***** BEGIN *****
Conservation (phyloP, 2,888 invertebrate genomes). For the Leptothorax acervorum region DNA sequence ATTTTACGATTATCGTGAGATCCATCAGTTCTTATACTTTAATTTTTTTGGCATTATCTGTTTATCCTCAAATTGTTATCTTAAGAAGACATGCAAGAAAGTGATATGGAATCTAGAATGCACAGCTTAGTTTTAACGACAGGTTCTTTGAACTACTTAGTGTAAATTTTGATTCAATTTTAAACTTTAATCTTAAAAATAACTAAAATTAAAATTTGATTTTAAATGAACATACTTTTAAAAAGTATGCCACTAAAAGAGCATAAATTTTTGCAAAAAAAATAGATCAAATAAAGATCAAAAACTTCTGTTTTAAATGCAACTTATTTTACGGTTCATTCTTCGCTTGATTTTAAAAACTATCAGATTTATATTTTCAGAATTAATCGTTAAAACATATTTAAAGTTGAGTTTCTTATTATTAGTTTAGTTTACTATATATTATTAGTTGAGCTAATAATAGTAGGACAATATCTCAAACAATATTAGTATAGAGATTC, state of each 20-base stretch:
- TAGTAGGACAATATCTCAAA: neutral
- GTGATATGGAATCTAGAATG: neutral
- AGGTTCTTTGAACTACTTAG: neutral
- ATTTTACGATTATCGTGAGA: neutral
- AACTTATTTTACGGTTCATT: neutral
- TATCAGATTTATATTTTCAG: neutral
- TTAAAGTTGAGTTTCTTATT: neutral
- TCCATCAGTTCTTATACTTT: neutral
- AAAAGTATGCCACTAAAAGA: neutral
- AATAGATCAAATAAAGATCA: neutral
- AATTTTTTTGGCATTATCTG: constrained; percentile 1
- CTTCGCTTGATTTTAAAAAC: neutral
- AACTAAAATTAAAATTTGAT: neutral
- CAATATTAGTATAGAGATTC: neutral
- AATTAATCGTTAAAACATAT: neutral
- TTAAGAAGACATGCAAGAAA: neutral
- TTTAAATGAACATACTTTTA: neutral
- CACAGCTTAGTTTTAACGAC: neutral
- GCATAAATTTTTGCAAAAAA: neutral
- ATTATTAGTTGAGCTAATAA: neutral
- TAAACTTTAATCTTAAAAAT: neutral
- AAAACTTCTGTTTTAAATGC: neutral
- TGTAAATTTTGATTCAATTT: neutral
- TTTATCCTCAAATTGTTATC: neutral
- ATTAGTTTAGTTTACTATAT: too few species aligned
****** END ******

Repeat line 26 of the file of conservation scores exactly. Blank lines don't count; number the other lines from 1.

- ATTAGTTTAGTTTACTATAT: too few species aligned